Is Your Credit Card Annual Fee Worth It? Here's How to Find Out.

Should you pay an annual fee for a credit card? This guide will help you decide. Money flying out of man's wallet.

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When it comes to selecting a credit card, you have a seemingly endless array of choices. And there’s a lot of variety among the different card offerings out there.

One big difference from one card to the next is whether a card has an annual fee or not. Some cards charge $450 or more each year just to become a cardmember, while others charge no annual fee at all.

These costlier credit cards tend to come with lots of perks , such as statement credits for making certain purchases, upgrades when you fly with a certain airline , or really generous rewards programs. But are they actually worth it compared with a free card that could perhaps offer some similar perks but without the annual cost? Here’s how you can find out.

Add up the value of the cardholder perks

The very first thing you should do when deciding whether to pay a fee for a card is to add up exactly how much the card’s perks would be worth — to you.

This means that you should consider only the cardholder benefits you’ll actually use when doing your calculation. If the card offers $15 in monthly statement credits when you charge at least $15 on Uber rides during the course of the month but you haven’t ever used the Uber app, don’t factor that perk into your calculations.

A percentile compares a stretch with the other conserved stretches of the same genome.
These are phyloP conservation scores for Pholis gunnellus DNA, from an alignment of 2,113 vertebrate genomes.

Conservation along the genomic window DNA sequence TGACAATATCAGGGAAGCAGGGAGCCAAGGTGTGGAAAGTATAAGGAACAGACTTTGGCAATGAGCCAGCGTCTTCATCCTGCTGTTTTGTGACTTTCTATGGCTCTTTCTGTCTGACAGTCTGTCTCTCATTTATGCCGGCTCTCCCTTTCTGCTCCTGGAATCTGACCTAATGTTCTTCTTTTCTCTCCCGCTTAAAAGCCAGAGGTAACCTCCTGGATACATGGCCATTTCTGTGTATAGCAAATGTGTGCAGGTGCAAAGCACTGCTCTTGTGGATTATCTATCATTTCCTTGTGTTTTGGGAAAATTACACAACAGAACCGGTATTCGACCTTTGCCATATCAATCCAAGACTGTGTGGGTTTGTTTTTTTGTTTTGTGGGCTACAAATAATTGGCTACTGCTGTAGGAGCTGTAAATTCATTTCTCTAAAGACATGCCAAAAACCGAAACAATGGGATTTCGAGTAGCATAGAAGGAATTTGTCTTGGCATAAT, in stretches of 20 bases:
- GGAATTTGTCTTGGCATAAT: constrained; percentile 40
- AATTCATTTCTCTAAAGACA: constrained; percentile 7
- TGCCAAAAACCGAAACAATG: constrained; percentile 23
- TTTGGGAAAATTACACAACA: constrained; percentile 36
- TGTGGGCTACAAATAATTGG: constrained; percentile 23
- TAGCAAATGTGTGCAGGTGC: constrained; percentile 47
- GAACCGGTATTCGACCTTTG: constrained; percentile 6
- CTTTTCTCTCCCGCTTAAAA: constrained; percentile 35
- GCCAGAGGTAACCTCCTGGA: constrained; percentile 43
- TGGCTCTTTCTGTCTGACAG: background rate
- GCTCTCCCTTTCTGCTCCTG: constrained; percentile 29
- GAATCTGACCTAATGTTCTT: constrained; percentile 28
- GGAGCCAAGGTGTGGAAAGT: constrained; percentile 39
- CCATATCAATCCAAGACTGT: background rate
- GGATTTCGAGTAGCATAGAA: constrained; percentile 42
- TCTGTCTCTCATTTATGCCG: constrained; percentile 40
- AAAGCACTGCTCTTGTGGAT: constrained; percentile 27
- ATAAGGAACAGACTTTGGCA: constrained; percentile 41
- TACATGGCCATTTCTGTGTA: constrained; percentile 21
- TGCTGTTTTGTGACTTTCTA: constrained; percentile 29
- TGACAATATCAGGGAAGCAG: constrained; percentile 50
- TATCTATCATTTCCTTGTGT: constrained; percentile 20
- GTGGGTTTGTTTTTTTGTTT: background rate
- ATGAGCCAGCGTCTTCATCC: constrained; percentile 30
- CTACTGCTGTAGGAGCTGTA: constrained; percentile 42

Some of the common perks you’ll see on cards with annual fees include:

  • Free companion airline tickets
  • Free checked bags for you and your travel companions on domestic flights
  • Airline lounge access
  • Statement credits for Uber rides, travel purchases, or other specific spending you do on your card
  • Early or late check-in at hotels
  • Free premium Wi-Fi at hotels
  • Upgraded rooms at hotels

You’ll need to estimate how much each cardholder perk is actually worth in order to do the math to see if the card is worth it. If the card offers free checked bags for you and a guest on American Airlines, for example, you could look up the baggage fee on American Airlines website. If it costs you $30 to check a bag on a domestic flight and you check bags three times a year, this perk would be worth $90 to you (or $180 if each time was roundtrip). But if you always fly first class and get to check a bag for free anyway, it would be worth $0.

You’ll also have to decide if you want to count the value of perks that would be nice to have, but that you wouldn’t otherwise pay for. You might like airline lounge access, for example, but if you wouldn’t pay for it if you didn’t have it free with your credit card, you may not want to factor in the value of lounge passes when deciding whether to pay for a card with an annual fee.

Once you’ve added up the actual value of the perks you’ll use, see if the dollar amount is greater than the annual fee you’ll pay for the card. If it is, your calculation is done and getting the card is worth it. If it’s not, then you’ll have to look at whether the card’s rewards program makes the card a good value for you.

See how much the rewards are worth